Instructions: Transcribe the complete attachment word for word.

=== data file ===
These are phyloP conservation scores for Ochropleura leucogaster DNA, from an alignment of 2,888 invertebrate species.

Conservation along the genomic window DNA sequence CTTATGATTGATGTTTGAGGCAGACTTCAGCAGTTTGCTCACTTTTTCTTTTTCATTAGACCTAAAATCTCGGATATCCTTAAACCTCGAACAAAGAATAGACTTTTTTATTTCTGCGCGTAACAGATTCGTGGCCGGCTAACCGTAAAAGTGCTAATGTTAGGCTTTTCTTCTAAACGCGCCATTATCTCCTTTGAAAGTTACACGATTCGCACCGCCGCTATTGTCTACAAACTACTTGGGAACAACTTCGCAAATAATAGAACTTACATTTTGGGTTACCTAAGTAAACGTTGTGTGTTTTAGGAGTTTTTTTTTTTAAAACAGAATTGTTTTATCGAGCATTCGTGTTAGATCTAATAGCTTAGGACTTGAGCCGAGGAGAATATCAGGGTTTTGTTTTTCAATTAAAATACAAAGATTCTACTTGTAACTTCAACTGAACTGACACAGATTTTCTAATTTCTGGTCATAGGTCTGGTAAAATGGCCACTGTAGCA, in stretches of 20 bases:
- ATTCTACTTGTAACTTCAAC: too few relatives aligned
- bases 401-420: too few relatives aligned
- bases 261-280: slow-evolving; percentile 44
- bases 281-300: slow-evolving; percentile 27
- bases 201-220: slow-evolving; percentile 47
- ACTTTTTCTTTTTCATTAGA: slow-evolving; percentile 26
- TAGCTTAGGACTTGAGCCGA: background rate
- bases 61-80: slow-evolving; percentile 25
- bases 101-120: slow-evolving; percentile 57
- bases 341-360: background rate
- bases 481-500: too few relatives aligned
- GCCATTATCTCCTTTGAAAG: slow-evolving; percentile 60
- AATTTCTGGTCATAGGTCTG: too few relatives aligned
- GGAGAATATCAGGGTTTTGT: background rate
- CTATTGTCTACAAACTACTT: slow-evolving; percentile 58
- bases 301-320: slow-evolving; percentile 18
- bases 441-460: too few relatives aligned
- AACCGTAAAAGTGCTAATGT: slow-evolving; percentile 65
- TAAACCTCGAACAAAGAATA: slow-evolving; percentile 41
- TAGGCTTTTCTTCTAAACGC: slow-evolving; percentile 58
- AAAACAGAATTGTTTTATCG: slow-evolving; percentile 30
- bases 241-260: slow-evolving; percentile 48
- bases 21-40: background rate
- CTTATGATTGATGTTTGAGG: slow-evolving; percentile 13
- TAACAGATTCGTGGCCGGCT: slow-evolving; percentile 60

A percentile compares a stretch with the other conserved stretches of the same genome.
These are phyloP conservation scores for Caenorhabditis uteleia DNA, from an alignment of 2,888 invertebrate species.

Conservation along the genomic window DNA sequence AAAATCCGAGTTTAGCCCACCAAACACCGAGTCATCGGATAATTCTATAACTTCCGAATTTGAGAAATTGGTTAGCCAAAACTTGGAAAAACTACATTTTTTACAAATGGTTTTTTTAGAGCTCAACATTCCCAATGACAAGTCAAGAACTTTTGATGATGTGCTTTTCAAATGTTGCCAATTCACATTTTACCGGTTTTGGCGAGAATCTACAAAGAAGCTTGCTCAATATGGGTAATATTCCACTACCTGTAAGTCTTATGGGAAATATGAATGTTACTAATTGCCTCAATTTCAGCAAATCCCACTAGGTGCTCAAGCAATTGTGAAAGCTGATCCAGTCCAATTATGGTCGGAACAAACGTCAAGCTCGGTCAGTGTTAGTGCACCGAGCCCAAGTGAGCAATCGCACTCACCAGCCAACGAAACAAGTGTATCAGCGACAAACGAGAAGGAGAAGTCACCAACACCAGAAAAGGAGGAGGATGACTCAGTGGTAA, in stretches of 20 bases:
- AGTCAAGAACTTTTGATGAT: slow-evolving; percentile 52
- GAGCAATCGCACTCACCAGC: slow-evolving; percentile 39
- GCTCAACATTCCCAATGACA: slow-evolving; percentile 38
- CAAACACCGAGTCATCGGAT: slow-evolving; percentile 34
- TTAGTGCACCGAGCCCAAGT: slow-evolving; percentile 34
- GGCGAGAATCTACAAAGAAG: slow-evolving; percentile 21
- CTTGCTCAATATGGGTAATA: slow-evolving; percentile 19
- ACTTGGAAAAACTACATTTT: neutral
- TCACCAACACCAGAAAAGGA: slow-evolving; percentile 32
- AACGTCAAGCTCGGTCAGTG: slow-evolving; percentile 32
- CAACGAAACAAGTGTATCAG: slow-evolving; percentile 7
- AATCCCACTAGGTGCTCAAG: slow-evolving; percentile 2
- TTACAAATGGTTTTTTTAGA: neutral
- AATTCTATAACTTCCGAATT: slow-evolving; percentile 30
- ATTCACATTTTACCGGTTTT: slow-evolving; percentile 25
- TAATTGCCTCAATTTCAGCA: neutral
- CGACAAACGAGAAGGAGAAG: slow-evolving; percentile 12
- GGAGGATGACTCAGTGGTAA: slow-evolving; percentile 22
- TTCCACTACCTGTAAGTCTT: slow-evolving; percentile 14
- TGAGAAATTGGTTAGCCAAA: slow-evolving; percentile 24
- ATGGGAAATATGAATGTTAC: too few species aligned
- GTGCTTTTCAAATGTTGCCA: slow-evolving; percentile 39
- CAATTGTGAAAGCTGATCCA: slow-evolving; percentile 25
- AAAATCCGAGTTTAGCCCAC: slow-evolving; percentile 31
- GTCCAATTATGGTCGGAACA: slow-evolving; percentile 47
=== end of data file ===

These are phyloP conservation scores for Ochropleura leucogaster DNA, from an alignment of 2,888 invertebrate species.

Conservation along the genomic window DNA sequence CTTATGATTGATGTTTGAGGCAGACTTCAGCAGTTTGCTCACTTTTTCTTTTTCATTAGACCTAAAATCTCGGATATCCTTAAACCTCGAACAAAGAATAGACTTTTTTATTTCTGCGCGTAACAGATTCGTGGCCGGCTAACCGTAAAAGTGCTAATGTTAGGCTTTTCTTCTAAACGCGCCATTATCTCCTTTGAAAGTTACACGATTCGCACCGCCGCTATTGTCTACAAACTACTTGGGAACAACTTCGCAAATAATAGAACTTACATTTTGGGTTACCTAAGTAAACGTTGTGTGTTTTAGGAGTTTTTTTTTTTAAAACAGAATTGTTTTATCGAGCATTCGTGTTAGATCTAATAGCTTAGGACTTGAGCCGAGGAGAATATCAGGGTTTTGTTTTTCAATTAAAATACAAAGATTCTACTTGTAACTTCAACTGAACTGACACAGATTTTCTAATTTCTGGTCATAGGTCTGGTAAAATGGCCACTGTAGCA, in stretches of 20 bases:
- ATTCTACTTGTAACTTCAAC: too few relatives aligned
- bases 401-420: too few relatives aligned
- bases 261-280: slow-evolving; percentile 44
- bases 281-300: slow-evolving; percentile 27
- bases 201-220: slow-evolving; percentile 47
- ACTTTTTCTTTTTCATTAGA: slow-evolving; percentile 26
- TAGCTTAGGACTTGAGCCGA: background rate
- bases 61-80: slow-evolving; percentile 25
- bases 101-120: slow-evolving; percentile 57
- bases 341-360: background rate
- bases 481-500: too few relatives aligned
- GCCATTATCTCCTTTGAAAG: slow-evolving; percentile 60
- AATTTCTGGTCATAGGTCTG: too few relatives aligned
- GGAGAATATCAGGGTTTTGT: background rate
- CTATTGTCTACAAACTACTT: slow-evolving; percentile 58
- bases 301-320: slow-evolving; percentile 18
- bases 441-460: too few relatives aligned
- AACCGTAAAAGTGCTAATGT: slow-evolving; percentile 65
- TAAACCTCGAACAAAGAATA: slow-evolving; percentile 41
- TAGGCTTTTCTTCTAAACGC: slow-evolving; percentile 58
- AAAACAGAATTGTTTTATCG: slow-evolving; percentile 30
- bases 241-260: slow-evolving; percentile 48
- bases 21-40: background rate
- CTTATGATTGATGTTTGAGG: slow-evolving; percentile 13
- TAACAGATTCGTGGCCGGCT: slow-evolving; percentile 60

A percentile compares a stretch with the other conserved stretches of the same genome.
These are phyloP conservation scores for Caenorhabditis uteleia DNA, from an alignment of 2,888 invertebrate species.

Conservation along the genomic window DNA sequence AAAATCCGAGTTTAGCCCACCAAACACCGAGTCATCGGATAATTCTATAACTTCCGAATTTGAGAAATTGGTTAGCCAAAACTTGGAAAAACTACATTTTTTACAAATGGTTTTTTTAGAGCTCAACATTCCCAATGACAAGTCAAGAACTTTTGATGATGTGCTTTTCAAATGTTGCCAATTCACATTTTACCGGTTTTGGCGAGAATCTACAAAGAAGCTTGCTCAATATGGGTAATATTCCACTACCTGTAAGTCTTATGGGAAATATGAATGTTACTAATTGCCTCAATTTCAGCAAATCCCACTAGGTGCTCAAGCAATTGTGAAAGCTGATCCAGTCCAATTATGGTCGGAACAAACGTCAAGCTCGGTCAGTGTTAGTGCACCGAGCCCAAGTGAGCAATCGCACTCACCAGCCAACGAAACAAGTGTATCAGCGACAAACGAGAAGGAGAAGTCACCAACACCAGAAAAGGAGGAGGATGACTCAGTGGTAA, in stretches of 20 bases:
- AGTCAAGAACTTTTGATGAT: slow-evolving; percentile 52
- GAGCAATCGCACTCACCAGC: slow-evolving; percentile 39
- GCTCAACATTCCCAATGACA: slow-evolving; percentile 38
- CAAACACCGAGTCATCGGAT: slow-evolving; percentile 34
- TTAGTGCACCGAGCCCAAGT: slow-evolving; percentile 34
- GGCGAGAATCTACAAAGAAG: slow-evolving; percentile 21
- CTTGCTCAATATGGGTAATA: slow-evolving; percentile 19
- ACTTGGAAAAACTACATTTT: neutral
- TCACCAACACCAGAAAAGGA: slow-evolving; percentile 32
- AACGTCAAGCTCGGTCAGTG: slow-evolving; percentile 32
- CAACGAAACAAGTGTATCAG: slow-evolving; percentile 7
- AATCCCACTAGGTGCTCAAG: slow-evolving; percentile 2
- TTACAAATGGTTTTTTTAGA: neutral
- AATTCTATAACTTCCGAATT: slow-evolving; percentile 30
- ATTCACATTTTACCGGTTTT: slow-evolving; percentile 25
- TAATTGCCTCAATTTCAGCA: neutral
- CGACAAACGAGAAGGAGAAG: slow-evolving; percentile 12
- GGAGGATGACTCAGTGGTAA: slow-evolving; percentile 22
- TTCCACTACCTGTAAGTCTT: slow-evolving; percentile 14
- TGAGAAATTGGTTAGCCAAA: slow-evolving; percentile 24
- ATGGGAAATATGAATGTTAC: too few species aligned
- GTGCTTTTCAAATGTTGCCA: slow-evolving; percentile 39
- CAATTGTGAAAGCTGATCCA: slow-evolving; percentile 25
- AAAATCCGAGTTTAGCCCAC: slow-evolving; percentile 31
- GTCCAATTATGGTCGGAACA: slow-evolving; percentile 47